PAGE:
Have You Found Jesus? The CJEU Has

When opening the door to the Jehovah’s Witnesses it is probably uncommon for householders – even for the erudite and very pretty readers of this blog – to respond that although they have not found Jesus, they have found a copy of the register of data controllers, on which the Witnesses do not seem to appear.

Such was the issue in the easily pronounceably named Case C-25/17 Tietosuojavaltuutettu (ECLI:EU:C:2018:551), a reference from Finland concerning whether Jehovah’s Witnesses were data controllers, as a community or as individual members, when collecting or processing data in the course of door-to-door preaching.

The answer given by the CJEU was that individual members going door-to-door are indeed data controllers. Such activity does not fall within the limited scope of the personal or household activities exemption in Article 3(2) of the Directive. The CJEU reminded us that it is the putative controller’s activity which needs to be personal or domestic, not that of the data subject (at [41]), and cannot be purely personal or domestic if the data collected is made accessible to an unrestricted number of people or is, even only partly, taking place in a public space (at [42]). Going to the doors of non-Witness members is activity directed outwards from the private setting of the members themselves: at [44]. They were, accordingly, data controllers under the Directive.

Reliance had been placed on the freedom of religion protected in Article 10 of the Charter. The CJEU affirmed that right, but explained it did not determine whether activity of this sort was exclusively personal or domestic: at [49].

The CJEU also considered the role of the Jehovah’s Witness Community and whether it too was a data controller. It held that a person exercising influence over the processing of personal data can be a controller, whether or not it has issued written instructions to that effect: at [67]-[68]. The community centrally organised, coordinated and encouraged the preaching activity in which personal data was processed, including by way of lists of persons who do not wish to receive a further visit. The CJEU stopped short of formally finding that the community itself was also a data controller, but gave a pretty strong hint to the national court as to where it thought the answer lay (i.e. it was): at [70]-[73].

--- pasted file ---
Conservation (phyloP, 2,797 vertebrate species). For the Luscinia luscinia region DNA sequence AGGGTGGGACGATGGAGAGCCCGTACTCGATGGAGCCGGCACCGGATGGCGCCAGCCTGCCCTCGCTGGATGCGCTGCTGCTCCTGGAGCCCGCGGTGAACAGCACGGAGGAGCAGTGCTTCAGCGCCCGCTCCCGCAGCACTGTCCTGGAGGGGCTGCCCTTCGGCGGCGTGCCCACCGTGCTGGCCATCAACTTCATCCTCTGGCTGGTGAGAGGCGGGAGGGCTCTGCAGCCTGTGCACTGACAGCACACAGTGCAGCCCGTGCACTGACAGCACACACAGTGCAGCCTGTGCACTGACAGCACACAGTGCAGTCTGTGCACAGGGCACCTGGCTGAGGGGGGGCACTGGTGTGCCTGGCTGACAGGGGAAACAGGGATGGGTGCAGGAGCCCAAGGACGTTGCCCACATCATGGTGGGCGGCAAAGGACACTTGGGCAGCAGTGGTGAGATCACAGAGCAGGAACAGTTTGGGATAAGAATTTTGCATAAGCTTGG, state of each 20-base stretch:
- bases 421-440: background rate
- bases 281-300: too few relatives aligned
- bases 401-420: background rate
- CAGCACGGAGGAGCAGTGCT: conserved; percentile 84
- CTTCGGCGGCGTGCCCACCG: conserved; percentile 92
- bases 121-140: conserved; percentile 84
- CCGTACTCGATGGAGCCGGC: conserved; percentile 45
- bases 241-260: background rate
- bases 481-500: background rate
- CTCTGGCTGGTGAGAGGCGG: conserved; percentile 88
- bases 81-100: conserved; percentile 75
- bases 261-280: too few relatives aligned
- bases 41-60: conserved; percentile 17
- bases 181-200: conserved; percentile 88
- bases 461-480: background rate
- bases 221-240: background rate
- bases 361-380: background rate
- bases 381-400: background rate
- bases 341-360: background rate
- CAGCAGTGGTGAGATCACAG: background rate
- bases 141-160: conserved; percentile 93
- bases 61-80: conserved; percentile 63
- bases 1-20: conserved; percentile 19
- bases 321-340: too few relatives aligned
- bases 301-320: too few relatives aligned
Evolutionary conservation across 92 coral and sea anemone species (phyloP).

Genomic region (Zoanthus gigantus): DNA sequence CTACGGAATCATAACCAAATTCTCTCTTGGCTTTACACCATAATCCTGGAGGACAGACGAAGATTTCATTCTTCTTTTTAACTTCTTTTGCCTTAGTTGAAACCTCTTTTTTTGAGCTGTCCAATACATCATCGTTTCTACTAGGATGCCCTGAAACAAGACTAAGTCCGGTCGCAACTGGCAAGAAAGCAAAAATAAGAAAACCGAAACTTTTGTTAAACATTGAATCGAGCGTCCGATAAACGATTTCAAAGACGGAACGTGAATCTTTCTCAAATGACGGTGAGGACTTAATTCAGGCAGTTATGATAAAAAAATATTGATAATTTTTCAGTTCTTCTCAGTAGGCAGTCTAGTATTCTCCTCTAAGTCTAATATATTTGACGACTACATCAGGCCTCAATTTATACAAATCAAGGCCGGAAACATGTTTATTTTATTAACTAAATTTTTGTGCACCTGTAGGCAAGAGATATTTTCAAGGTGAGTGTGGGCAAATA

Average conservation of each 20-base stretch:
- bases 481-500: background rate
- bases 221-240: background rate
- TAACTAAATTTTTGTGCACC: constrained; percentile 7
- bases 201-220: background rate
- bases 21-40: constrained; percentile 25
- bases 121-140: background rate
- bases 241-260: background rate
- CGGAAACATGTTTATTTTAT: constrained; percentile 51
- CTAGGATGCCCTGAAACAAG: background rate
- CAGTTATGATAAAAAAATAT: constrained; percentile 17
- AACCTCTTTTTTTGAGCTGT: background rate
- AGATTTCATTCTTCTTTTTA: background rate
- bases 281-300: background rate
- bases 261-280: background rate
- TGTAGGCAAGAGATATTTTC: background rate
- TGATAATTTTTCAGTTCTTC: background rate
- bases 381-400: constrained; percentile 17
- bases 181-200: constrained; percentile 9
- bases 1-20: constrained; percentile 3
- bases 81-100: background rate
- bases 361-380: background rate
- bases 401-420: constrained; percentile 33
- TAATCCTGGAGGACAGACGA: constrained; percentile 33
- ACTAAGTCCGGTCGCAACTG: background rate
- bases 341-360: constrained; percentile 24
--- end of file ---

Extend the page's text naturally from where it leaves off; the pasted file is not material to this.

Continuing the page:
As if this were not exciting enough, the CJEU also addressed that most sexy of all data protection questions: the concept of a “filing system” within the meaning of Article 2(c).The CJEU confirmed that a filing system must be structured according to specific criteria, which ought (see the recitals) to relate to individuals, such that data can be easily retrieved. Beyond that, the CJEU was not prepared to go, and no particular form or format was required: at [57]-[58]. However, it considered that the evidence supported a conclusion that the data collected was being structured according to criteria to allow members to establish where they had been, who they had seen and who did not wish to be visited again. So long as the data of a specific data subject can be “easily retrieved”, it does not matter exactly how the filing system has been structured: at [61].

There is then truly important observations in the judgment about that holy grail of data protection law: who is a data controller and when? Unfortunately, as all grail-hunters know, the judgment fails to remind us that in Latin, Jehovah is spelled with an ‘I’.

Christopher Knight